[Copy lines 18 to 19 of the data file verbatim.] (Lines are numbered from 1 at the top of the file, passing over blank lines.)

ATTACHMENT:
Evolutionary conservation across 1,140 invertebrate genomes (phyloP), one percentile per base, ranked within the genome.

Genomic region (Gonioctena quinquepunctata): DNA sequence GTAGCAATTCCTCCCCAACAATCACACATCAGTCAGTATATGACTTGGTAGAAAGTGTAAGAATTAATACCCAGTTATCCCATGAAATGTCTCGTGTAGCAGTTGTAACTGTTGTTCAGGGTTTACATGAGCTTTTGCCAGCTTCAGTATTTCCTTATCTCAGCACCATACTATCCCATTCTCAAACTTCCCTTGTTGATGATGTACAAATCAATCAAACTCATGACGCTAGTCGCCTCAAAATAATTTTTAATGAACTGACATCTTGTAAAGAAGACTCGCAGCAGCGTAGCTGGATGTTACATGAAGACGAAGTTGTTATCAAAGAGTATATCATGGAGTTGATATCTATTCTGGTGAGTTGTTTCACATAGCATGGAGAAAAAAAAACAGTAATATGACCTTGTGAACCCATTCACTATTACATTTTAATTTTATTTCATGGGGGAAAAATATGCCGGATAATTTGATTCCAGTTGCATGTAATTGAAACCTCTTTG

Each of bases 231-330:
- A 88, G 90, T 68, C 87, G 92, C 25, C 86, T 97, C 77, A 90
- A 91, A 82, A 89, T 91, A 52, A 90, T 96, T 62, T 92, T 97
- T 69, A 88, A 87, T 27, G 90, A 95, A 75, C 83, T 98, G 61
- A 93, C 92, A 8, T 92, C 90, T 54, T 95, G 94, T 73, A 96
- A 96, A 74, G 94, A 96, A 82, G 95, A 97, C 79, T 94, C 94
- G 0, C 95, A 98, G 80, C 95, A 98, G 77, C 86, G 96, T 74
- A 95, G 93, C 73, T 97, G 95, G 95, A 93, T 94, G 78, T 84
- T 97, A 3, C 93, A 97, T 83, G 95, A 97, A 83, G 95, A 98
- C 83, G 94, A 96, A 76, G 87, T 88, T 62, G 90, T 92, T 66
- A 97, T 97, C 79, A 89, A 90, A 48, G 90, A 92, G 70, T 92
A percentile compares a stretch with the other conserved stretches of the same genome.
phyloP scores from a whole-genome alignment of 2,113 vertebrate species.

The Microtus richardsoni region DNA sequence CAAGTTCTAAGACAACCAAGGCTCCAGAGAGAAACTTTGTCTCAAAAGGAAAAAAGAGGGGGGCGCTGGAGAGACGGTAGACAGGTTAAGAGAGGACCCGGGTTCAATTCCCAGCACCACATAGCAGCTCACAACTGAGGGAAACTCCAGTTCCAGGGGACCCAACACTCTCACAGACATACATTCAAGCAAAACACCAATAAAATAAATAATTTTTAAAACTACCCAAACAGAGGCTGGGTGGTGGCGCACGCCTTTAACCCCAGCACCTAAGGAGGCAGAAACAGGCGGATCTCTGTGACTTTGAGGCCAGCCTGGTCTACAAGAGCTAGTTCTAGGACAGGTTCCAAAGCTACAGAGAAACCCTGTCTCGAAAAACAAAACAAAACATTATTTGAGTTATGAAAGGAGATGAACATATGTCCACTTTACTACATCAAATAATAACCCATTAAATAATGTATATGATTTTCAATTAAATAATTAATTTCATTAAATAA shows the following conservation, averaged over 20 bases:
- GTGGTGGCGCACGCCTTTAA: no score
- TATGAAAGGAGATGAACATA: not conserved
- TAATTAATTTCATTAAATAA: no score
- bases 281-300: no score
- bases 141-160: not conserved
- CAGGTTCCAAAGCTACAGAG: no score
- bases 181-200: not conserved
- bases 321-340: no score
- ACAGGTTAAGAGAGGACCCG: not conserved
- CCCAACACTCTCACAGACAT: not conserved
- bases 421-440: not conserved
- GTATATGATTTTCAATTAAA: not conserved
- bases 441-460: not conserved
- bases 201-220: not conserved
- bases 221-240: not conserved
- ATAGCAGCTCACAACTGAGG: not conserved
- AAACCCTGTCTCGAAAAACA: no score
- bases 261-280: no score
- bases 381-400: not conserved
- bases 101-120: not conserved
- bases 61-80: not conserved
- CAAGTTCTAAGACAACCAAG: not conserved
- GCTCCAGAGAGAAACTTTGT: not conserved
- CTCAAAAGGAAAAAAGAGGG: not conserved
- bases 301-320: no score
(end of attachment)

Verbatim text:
- TATGAAAGGAGATGAACATA: not conserved
- TAATTAATTTCATTAAATAA: no score